Hurricane Sandy: Death Toll Climbs, Millions Still without Power

Millions of people are still without electricity, the U.S. death toll reached 55 victims.

Tuesday saw the news that millions awoke without power as hurricane Sandy reached inland, delivering punishing wind and heavy rain. Photo: Adam Martin/Flickr

Residents of the areas hit by the destructive superstorm have already set to rebuilding Wednesday, despite many still have no electricity, neighborhoods remain strewn with debris and many transportation systems remain closed, Fox News informs.

According to reports, the U.S. death toll climbed to at least 55 people, while one economic firm predicted caused up $20 billion in damage.

New York City buses again follow their schedule and the New York Stock Exchange is preparing to reopen its trading floor Wednesday.

However, it became clear that restoring the ruined area to some semblance of normalcy could take up to four days or even longer for communities that were the hardest hit.

“We will get through the days ahead by doing what we always do in tough times — by standing together, shoulder to shoulder, ready to help a neighbor, comfort a stranger and get the city we love back on its feet,” New York Mayor Michael Bloomberg said.

“We are in the midst of urban search and rescue. Our teams are moving as fast as they can,” New Jersey Gov. Chris Christie said. “The devastation on the Jersey Shore is some of the worst we’ve ever seen. The cost of the storm is incalculable at this point.”

The powerful storm had already left at least 55 people dead along the Atlantic Coast, and had destroyed beachfront buildings from the mid-Atlantic states to southern New England. Sandy later moved across Pennsylvania on a predicted path toward New York State and Canada.

State officials reported that the hurricane had left more than 8.2 million people without electricity — some as far away as Michigan. Nearly a quarter of those without power were in New York, where Manhattan, which never sleeps, remained dark for a second night.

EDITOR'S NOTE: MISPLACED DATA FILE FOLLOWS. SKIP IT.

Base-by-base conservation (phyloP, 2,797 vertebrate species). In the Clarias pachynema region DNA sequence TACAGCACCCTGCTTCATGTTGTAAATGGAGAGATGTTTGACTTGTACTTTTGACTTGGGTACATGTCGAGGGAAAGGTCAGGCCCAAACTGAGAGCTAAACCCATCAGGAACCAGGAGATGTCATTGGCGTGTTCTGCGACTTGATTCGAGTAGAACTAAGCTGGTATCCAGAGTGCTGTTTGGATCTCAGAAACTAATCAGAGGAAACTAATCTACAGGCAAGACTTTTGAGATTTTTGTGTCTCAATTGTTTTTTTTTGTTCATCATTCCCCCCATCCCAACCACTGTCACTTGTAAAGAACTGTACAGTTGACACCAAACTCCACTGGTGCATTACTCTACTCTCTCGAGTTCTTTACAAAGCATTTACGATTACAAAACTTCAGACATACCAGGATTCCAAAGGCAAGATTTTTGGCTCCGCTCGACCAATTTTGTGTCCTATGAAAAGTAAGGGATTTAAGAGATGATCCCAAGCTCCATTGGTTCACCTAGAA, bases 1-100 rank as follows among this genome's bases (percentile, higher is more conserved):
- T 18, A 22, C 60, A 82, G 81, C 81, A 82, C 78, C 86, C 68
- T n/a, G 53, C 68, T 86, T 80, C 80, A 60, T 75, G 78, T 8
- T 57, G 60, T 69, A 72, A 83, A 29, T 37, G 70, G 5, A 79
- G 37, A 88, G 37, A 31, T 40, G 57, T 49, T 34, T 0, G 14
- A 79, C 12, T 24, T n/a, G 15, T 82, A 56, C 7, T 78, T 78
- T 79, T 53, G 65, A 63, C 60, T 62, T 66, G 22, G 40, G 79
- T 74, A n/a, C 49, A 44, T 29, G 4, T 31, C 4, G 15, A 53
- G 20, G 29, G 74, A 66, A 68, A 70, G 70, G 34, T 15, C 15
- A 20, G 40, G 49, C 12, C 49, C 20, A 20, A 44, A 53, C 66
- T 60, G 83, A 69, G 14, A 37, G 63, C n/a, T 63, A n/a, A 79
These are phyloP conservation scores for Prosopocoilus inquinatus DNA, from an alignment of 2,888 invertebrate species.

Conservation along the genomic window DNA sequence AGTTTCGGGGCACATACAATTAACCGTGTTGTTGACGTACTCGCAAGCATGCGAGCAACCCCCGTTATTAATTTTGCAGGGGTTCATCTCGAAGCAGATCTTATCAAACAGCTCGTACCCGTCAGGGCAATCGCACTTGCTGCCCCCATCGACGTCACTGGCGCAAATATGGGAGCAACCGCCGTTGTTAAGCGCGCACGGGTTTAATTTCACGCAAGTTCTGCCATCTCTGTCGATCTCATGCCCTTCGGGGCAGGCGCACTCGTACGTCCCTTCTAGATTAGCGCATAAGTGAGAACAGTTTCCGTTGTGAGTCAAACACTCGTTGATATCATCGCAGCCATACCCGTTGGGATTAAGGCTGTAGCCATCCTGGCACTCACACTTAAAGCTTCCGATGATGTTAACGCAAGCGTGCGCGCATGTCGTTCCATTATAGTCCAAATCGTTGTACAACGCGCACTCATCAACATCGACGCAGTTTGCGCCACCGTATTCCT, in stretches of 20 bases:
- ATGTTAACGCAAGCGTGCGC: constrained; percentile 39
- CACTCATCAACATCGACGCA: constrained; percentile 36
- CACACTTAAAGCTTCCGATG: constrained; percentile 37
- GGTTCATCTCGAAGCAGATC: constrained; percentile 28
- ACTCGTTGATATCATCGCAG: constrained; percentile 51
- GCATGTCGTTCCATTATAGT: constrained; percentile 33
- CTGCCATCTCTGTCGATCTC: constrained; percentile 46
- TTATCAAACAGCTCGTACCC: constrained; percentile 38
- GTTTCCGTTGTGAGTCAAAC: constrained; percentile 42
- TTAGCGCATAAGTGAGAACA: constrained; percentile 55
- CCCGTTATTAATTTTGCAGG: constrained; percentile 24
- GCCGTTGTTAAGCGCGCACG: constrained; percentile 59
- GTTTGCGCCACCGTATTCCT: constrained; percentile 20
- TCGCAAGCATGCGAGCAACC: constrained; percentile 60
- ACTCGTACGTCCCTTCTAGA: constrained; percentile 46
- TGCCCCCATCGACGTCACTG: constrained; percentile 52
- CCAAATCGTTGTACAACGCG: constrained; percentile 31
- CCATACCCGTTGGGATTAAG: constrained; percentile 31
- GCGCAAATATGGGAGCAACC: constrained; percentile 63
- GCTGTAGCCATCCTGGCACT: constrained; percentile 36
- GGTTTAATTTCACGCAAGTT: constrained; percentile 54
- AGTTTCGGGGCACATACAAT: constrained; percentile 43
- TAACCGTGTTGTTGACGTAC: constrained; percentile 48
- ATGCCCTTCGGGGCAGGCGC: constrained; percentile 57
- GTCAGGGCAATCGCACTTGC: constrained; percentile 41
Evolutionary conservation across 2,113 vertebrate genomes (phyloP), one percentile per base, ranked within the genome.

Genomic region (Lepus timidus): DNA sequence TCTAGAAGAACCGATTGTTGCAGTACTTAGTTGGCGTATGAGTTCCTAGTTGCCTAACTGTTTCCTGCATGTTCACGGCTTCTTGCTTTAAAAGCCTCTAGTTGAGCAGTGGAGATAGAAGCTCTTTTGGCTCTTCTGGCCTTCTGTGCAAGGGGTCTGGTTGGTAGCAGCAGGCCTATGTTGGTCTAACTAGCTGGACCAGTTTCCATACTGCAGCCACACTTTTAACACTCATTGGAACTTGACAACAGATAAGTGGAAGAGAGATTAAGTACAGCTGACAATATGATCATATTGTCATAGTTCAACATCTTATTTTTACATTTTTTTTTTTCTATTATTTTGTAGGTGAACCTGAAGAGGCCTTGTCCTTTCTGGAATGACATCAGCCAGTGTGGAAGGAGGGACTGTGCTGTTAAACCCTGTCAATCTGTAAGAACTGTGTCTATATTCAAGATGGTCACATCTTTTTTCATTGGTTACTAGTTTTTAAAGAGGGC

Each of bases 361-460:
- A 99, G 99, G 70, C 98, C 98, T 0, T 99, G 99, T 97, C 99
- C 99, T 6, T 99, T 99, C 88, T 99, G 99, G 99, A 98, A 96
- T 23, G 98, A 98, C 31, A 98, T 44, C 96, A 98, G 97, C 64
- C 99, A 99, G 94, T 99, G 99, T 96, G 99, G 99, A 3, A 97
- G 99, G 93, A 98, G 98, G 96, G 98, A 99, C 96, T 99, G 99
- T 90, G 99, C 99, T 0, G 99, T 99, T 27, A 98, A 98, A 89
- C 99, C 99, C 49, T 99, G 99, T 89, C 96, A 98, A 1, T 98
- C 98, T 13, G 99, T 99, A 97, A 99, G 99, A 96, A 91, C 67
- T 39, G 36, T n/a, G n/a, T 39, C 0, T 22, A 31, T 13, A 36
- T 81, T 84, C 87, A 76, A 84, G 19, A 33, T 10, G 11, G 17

Consolidated Edison said that electricity in and around Big Apple could take a week to restore. “This is the largest storm-related outage in our history,” said Sara Banda, a spokeswoman for Con Edison.

“We try to restore lines that will get power to the most customers possible, but it will depend on the equipment.”

“Everybody knew it was coming. Unfortunately, it was everything they said it was,” said Sal Novello, a construction executive who rode out the storm with his wife, Lori, in the Long Island town of Lindenhurst, and ended up with 7 feet of water in the basement.

Forecasting firm IHS Global Insight predicted Tuesday Sandy will cost the government up to $20 billion in damage and $10 billion to $30 billion in lost business.

Another firm, AIR Worldwide, estimated losses about $15 billion — big numbers probably offset by reconstruction and repairs that will contribute to longer-term growth.

“The biggest problem is not the first few days but the coming months,” said Alan Rubin, an expert in natural disaster recovery.

But, amid the despair, talk of recovery was already beginning.

“It’s heartbreaking after being here 37 years,” Barry Prezioso of Point Pleasant, N.J., said as he returned to his house in the beachfront community to survey the damage.

“You see your home demolished like this, it’s tough. But nobody got hurt and the upstairs is still livable, so we can still live upstairs and clean this out. I’m sure there’s people that had worse. I feel kind of lucky.”

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